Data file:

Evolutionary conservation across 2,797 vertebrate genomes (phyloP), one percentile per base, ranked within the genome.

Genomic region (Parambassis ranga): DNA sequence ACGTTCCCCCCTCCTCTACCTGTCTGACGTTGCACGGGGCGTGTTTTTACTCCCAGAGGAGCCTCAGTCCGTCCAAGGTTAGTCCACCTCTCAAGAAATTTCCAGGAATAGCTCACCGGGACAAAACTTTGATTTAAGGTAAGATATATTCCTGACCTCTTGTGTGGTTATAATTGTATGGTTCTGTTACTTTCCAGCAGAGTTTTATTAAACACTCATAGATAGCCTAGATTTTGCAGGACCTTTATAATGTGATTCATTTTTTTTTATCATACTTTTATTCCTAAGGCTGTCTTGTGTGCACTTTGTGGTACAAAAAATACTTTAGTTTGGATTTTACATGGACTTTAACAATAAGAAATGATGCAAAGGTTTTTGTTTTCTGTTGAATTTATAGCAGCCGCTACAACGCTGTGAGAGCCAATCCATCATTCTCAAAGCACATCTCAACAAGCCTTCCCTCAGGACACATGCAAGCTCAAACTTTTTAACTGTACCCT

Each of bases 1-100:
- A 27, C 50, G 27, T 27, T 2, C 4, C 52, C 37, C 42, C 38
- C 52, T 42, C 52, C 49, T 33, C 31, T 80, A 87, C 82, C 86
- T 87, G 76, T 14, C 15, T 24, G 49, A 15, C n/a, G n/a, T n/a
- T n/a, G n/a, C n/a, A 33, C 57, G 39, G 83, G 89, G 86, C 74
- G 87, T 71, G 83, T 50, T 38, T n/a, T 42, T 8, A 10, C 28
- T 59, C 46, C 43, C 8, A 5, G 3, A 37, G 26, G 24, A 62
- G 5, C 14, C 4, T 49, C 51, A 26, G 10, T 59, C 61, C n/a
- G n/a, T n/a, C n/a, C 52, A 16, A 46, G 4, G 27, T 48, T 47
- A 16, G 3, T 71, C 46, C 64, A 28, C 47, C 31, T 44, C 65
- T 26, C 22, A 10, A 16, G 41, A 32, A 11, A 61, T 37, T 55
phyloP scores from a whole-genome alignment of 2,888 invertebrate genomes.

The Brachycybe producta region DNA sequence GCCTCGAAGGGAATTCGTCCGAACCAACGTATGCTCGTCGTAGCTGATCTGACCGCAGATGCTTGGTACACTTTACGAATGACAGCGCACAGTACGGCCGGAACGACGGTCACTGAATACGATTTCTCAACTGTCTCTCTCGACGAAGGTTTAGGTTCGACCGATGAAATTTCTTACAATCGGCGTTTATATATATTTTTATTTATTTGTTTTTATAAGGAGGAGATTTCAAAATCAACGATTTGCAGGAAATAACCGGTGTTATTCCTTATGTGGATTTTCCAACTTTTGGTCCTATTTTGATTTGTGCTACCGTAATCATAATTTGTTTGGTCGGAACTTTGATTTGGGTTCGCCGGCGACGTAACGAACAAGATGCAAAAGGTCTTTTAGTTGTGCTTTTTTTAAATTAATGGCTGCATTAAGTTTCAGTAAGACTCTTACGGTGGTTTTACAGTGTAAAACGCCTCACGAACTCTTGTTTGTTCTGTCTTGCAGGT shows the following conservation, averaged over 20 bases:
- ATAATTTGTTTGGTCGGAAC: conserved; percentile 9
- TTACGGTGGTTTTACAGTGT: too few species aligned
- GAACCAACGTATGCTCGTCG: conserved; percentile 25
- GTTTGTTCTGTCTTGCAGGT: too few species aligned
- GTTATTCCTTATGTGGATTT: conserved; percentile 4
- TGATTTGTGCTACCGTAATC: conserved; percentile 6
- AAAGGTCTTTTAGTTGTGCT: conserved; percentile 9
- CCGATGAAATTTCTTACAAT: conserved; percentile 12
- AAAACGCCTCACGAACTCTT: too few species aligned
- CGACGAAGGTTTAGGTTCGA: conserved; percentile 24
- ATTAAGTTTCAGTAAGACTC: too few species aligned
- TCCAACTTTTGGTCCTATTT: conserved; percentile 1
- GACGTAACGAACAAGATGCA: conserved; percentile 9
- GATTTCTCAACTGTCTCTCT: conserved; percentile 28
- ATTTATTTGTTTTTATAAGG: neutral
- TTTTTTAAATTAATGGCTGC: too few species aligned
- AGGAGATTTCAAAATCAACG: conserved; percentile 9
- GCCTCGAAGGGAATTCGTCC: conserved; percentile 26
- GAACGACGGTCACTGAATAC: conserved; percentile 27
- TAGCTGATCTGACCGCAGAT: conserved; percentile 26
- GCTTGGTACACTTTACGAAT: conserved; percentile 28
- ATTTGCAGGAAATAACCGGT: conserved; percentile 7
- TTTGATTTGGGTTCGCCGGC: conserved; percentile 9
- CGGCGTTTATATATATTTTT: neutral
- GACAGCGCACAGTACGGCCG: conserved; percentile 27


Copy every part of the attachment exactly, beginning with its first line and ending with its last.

Evolutionary conservation across 2,797 vertebrate genomes (phyloP), one percentile per base, ranked within the genome.

Genomic region (Parambassis ranga): DNA sequence ACGTTCCCCCCTCCTCTACCTGTCTGACGTTGCACGGGGCGTGTTTTTACTCCCAGAGGAGCCTCAGTCCGTCCAAGGTTAGTCCACCTCTCAAGAAATTTCCAGGAATAGCTCACCGGGACAAAACTTTGATTTAAGGTAAGATATATTCCTGACCTCTTGTGTGGTTATAATTGTATGGTTCTGTTACTTTCCAGCAGAGTTTTATTAAACACTCATAGATAGCCTAGATTTTGCAGGACCTTTATAATGTGATTCATTTTTTTTTATCATACTTTTATTCCTAAGGCTGTCTTGTGTGCACTTTGTGGTACAAAAAATACTTTAGTTTGGATTTTACATGGACTTTAACAATAAGAAATGATGCAAAGGTTTTTGTTTTCTGTTGAATTTATAGCAGCCGCTACAACGCTGTGAGAGCCAATCCATCATTCTCAAAGCACATCTCAACAAGCCTTCCCTCAGGACACATGCAAGCTCAAACTTTTTAACTGTACCCT

Each of bases 1-100:
- A 27, C 50, G 27, T 27, T 2, C 4, C 52, C 37, C 42, C 38
- C 52, T 42, C 52, C 49, T 33, C 31, T 80, A 87, C 82, C 86
- T 87, G 76, T 14, C 15, T 24, G 49, A 15, C n/a, G n/a, T n/a
- T n/a, G n/a, C n/a, A 33, C 57, G 39, G 83, G 89, G 86, C 74
- G 87, T 71, G 83, T 50, T 38, T n/a, T 42, T 8, A 10, C 28
- T 59, C 46, C 43, C 8, A 5, G 3, A 37, G 26, G 24, A 62
- G 5, C 14, C 4, T 49, C 51, A 26, G 10, T 59, C 61, C n/a
- G n/a, T n/a, C n/a, C 52, A 16, A 46, G 4, G 27, T 48, T 47
- A 16, G 3, T 71, C 46, C 64, A 28, C 47, C 31, T 44, C 65
- T 26, C 22, A 10, A 16, G 41, A 32, A 11, A 61, T 37, T 55
phyloP scores from a whole-genome alignment of 2,888 invertebrate genomes.

The Brachycybe producta region DNA sequence GCCTCGAAGGGAATTCGTCCGAACCAACGTATGCTCGTCGTAGCTGATCTGACCGCAGATGCTTGGTACACTTTACGAATGACAGCGCACAGTACGGCCGGAACGACGGTCACTGAATACGATTTCTCAACTGTCTCTCTCGACGAAGGTTTAGGTTCGACCGATGAAATTTCTTACAATCGGCGTTTATATATATTTTTATTTATTTGTTTTTATAAGGAGGAGATTTCAAAATCAACGATTTGCAGGAAATAACCGGTGTTATTCCTTATGTGGATTTTCCAACTTTTGGTCCTATTTTGATTTGTGCTACCGTAATCATAATTTGTTTGGTCGGAACTTTGATTTGGGTTCGCCGGCGACGTAACGAACAAGATGCAAAAGGTCTTTTAGTTGTGCTTTTTTTAAATTAATGGCTGCATTAAGTTTCAGTAAGACTCTTACGGTGGTTTTACAGTGTAAAACGCCTCACGAACTCTTGTTTGTTCTGTCTTGCAGGT shows the following conservation, averaged over 20 bases:
- ATAATTTGTTTGGTCGGAAC: conserved; percentile 9
- TTACGGTGGTTTTACAGTGT: too few species aligned
- GAACCAACGTATGCTCGTCG: conserved; percentile 25
- GTTTGTTCTGTCTTGCAGGT: too few species aligned
- GTTATTCCTTATGTGGATTT: conserved; percentile 4
- TGATTTGTGCTACCGTAATC: conserved; percentile 6
- AAAGGTCTTTTAGTTGTGCT: conserved; percentile 9
- CCGATGAAATTTCTTACAAT: conserved; percentile 12
- AAAACGCCTCACGAACTCTT: too few species aligned
- CGACGAAGGTTTAGGTTCGA: conserved; percentile 24
- ATTAAGTTTCAGTAAGACTC: too few species aligned
- TCCAACTTTTGGTCCTATTT: conserved; percentile 1
- GACGTAACGAACAAGATGCA: conserved; percentile 9
- GATTTCTCAACTGTCTCTCT: conserved; percentile 28
- ATTTATTTGTTTTTATAAGG: neutral
- TTTTTTAAATTAATGGCTGC: too few species aligned
- AGGAGATTTCAAAATCAACG: conserved; percentile 9
- GCCTCGAAGGGAATTCGTCC: conserved; percentile 26
- GAACGACGGTCACTGAATAC: conserved; percentile 27
- TAGCTGATCTGACCGCAGAT: conserved; percentile 26
- GCTTGGTACACTTTACGAAT: conserved; percentile 28
- ATTTGCAGGAAATAACCGGT: conserved; percentile 7
- TTTGATTTGGGTTCGCCGGC: conserved; percentile 9
- CGGCGTTTATATATATTTTT: neutral
- GACAGCGCACAGTACGGCCG: conserved; percentile 27